Tag Archives: staff

Wisconsin DNR: CAFOs could write own pollution permit applications

Large farms could hire experts to craft their pollution and construction permit applications under a reorganization plan the Wisconsin Department of Natural Resources announced this week.

The agency has been working on reorganizing since July 2015 to deal with a growing workload and the state’s tight budget constraints. DNR officials issued a news release this week announcing the plan, calling it a “strategic realignment effort,” but the release contains very few details.

The cornerstone of the plan would allow concentrated animal feeding operations, known as CAFOs, to hire qualified consultants to craft applications for manure handling and construction permits.

The idea, DNR Deputy Secretary Kurt Thiede said, is to reduce the back-and-forth DNR staff currently engage in with farmers to get their applications up to speed, freeing up staff to perform more frequent permit compliance checks in the field.

Developers looking to perform shore stabilization work and pond construction also would be allowed to use consultants to help craft their permit applications as well. “They’re writing the information to help inform that permit,” Thiede said.

The plan mirrors a controversial approach DNR has used for wetland building permit applications for a decade — engineers and other consultants are allowed to help craft developers’ applications, said Jeffrey Voltz, deputy administrator of the DNR’s external services division.

The DNR plans to speak with stakeholders in the coming months to determine what qualifications CAFO and shore consultants will need.

A state audit in June found the DNR wasn’t following its own policies for policing pollution from large farms and wastewater plants.

The audit also found that the agency had been extending permits without review for years and that staffers lacked time to thoroughly monitor large livestock operations. Environmental groups were outraged by the findings.

Amber Meyer Smith, government relations director for environmental advocacy group Clean Wisconsin, said it’s unclear how allowing outside consultants help with permit applications might change things for both farms and the DNR.

“There are certainly efficiency measures included in today’s announcement, but a lot of questions remain,” Meyer Smith said.

Paul Zimmerman, executive director of government relations for the Wisconsin Farm Bureau Federation, said the move would reduce duplicative work for farms and the DNR.

“You’re hiring a licensed professional to do his or her job,” Zimmerman said. “Those licenses have to mean something. The idea is to free up staff time.”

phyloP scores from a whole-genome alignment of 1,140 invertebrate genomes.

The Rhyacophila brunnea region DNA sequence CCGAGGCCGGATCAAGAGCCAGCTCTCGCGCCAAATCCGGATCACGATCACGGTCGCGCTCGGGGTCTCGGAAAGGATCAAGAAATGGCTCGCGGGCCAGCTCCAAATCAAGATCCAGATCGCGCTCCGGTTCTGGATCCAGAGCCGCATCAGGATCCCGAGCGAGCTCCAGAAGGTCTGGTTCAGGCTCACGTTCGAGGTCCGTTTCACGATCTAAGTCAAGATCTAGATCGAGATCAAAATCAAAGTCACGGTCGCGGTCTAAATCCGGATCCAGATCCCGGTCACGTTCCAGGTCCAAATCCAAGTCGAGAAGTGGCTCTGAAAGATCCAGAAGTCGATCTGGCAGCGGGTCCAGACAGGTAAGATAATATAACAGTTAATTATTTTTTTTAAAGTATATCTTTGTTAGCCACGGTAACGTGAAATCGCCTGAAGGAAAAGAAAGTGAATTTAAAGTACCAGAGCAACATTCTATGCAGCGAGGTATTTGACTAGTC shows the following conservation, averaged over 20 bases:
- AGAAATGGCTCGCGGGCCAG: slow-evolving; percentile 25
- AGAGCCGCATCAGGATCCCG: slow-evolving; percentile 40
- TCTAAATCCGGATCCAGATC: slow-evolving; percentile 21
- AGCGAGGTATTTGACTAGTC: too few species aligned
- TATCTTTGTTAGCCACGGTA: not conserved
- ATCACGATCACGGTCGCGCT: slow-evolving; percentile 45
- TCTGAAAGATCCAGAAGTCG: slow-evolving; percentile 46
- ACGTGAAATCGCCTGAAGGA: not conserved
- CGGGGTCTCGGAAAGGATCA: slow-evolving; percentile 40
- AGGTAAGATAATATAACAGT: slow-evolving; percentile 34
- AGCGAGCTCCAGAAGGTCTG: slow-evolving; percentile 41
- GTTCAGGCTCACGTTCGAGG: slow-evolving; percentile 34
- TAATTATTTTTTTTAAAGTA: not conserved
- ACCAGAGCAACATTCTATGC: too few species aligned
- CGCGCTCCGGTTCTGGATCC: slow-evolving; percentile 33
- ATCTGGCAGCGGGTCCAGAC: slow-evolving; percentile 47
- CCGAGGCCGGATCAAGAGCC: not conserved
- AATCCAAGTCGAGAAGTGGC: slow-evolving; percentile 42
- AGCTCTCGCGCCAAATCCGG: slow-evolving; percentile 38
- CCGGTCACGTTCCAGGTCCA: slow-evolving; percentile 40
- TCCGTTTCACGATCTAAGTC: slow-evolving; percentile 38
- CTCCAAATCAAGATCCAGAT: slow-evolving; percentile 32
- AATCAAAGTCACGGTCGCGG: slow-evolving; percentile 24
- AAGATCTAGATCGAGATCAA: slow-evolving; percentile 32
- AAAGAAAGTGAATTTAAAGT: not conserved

The overall reorganization plan will affect about 5 percent of the DNR’s 2,549 full-time employees, according to the news release.

Changes will range from position descriptions, reporting structure and division assignments as the agency moves from seven operational units to five, including Forestry; Fish, Wildlife and Parks; Environmental Management; Internal Services; and External Services.

The Bureau of Science Services’ remaining 19 researchers will join other programs as well as a new Office of Applied Sciences.

A new bureau will focus on real estate and property planning and staff working on water-related sediment cleanups will be combined with staff working on soil cleanups. Thiede said the move would allow managers to more closely monitor researchers’ work.

The state budget Republican Gov. Scott Walker signed last year eliminated 19 researchers from the Bureau of Science Services. The scientists had been working on a number of politically charged issues, including climate change, pollution and mining. Democrats blasted the cuts as political payback.

The reorganization plan also calls for shifting 33 ranger positions into warden positions. Thiede said rangers spend little time on law enforcement. The move would still leave more than 100 rangers in state parks but they wouldn’t have law enforcement credentials. Some of the 33 rangers whose positions would disappear could apply for warden jobs or elect to stay in the parks without law enforcement powers.

The news release said the plan would be implemented in phases with final changes anticipated by early 2018. Thiede said some portions of it may require legislative approval.

Milwaukee LGBT center makes new hires